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Thread: closure containing smallest closed set

  1. #1
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    closure containing smallest closed set

    Prove: If $\displaystyle S \subset \bold{R} $, then $\displaystyle \bar{S} $ is the smallest closed set containing $\displaystyle S $.

    So $\displaystyle \bar{S} = S \cup S' $. We want to show that if $\displaystyle T $ is any closed set and $\displaystyle S \subset T $, then $\displaystyle \bar{S} \subset T $.

    So do proof by contradiction: Suppose that $\displaystyle \bar{S} $ is not the smallest closed set containing $\displaystyle S $. Is this the correct way to proceed?
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  2. #2
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    I suggest that you start by supposing a close set T such that $\displaystyle S \subseteq T\quad \& \quad T \varsubsetneq \overline S $.
    Then you know that $\displaystyle \left( {\exists x_0 \in \overline S \backslash T} \right)$. Again the complement of T is open. Get a contradiction
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    So $\displaystyle T^{c} = \overline{S} \backslash T $ is open. Suppose that $\displaystyle x_0 \in T^{c} $. Then $\displaystyle (\exists \delta > 0)[(x_{0}- \delta, x_{0} + \delta) \subseteq T^{c} = \overline{S} \backslash T] $.

    But this is a contradiction because $\displaystyle T \not \subseteq \overline{S} $? So $\displaystyle T \subseteq \overline{S} $.
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  4. #4
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    Quote Originally Posted by particlejohn View Post
    So $\displaystyle T^{c} = \overline{S} \backslash T $ is open. Suppose that $\displaystyle x_0 \in T^{c} $. Then $\displaystyle (\exists \delta > 0)[(x_{0}- \delta, x_{0} + \delta) \subseteq T^{c} = \overline{S} \backslash T] $.
    But this is a contradiction because $\displaystyle T \not \subseteq \overline{S} $? So $\displaystyle T \subseteq \overline{S} $.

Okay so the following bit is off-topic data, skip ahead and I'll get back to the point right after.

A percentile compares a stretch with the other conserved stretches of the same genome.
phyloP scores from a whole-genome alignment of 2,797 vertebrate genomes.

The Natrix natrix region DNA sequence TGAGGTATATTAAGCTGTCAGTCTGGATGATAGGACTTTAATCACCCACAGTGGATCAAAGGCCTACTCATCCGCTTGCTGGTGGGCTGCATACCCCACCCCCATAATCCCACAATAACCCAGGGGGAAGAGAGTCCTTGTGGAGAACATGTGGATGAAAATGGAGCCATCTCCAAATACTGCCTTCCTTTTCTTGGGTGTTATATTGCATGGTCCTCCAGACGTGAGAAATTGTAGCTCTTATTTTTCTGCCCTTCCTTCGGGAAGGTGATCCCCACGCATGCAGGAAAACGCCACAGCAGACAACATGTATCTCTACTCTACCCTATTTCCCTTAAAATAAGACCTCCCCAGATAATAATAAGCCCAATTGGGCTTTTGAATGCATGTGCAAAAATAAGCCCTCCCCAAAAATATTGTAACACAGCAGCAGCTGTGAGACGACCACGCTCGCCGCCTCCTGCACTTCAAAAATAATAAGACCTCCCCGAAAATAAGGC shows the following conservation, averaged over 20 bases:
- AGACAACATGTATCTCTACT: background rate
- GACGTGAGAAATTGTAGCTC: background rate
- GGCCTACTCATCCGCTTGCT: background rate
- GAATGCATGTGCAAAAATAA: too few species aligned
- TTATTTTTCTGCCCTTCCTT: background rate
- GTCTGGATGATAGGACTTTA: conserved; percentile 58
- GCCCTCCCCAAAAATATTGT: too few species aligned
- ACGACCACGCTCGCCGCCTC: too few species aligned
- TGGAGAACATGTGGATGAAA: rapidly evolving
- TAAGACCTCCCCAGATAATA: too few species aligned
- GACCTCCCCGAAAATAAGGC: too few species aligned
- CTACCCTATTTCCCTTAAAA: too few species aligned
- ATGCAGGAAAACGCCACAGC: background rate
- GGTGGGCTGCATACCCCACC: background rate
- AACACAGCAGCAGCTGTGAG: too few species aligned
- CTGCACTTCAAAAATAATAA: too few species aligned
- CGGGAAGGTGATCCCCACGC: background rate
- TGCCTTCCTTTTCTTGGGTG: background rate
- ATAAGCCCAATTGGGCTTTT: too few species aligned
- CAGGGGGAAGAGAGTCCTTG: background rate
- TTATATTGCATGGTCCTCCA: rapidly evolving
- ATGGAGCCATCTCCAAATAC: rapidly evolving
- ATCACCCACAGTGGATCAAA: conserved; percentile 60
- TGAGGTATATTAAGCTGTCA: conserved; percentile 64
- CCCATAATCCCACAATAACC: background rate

No that does not work. See my suggestion.
    $\displaystyle \begin{gathered}
    \left( {\exists x_0 \in \overline S \backslash T} \right) \hfill \\
    x_0 \notin {\rm T}\quad but\quad x_0 \in \overline S \hfill \\
    S \subseteq T\quad \Rightarrow \quad x_0 \notin S \hfill \\
    \end{gathered} $

    BTW: $\displaystyle T^{c} = \overline{S} \backslash T $ is not true.
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  5. #5
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    shouldn't we suppose a closed set $\displaystyle T $ such that $\displaystyle S \subset T $ and $\displaystyle T \subset \overline{S} $?

    Then we know that $\displaystyle \exists x_{0} \in \overline{S} \backslash T $ because $\displaystyle \overline{S} $ is "greater" than $\displaystyle T $? So $\displaystyle x_{0} \not \in T \ \text{but}\ x \in \overline{S} $. Then $\displaystyle x \in S \cup S' \implies x \in T $, which is a contradiction. Hence $\displaystyle T \supset \overline{S} $ which implies that $\displaystyle \overline{S} $ is the smallest set containing $\displaystyle S $?
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  6. #6
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    or is this too simple?
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  7. #7
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    That will work. But you need to suppose that T is proper subset of the closure.
    That insures that $\displaystyle \left( {\exists x_0 \in \overline S \backslash T} \right)$.
    Remind your reader that $\displaystyle S \subseteq T$.
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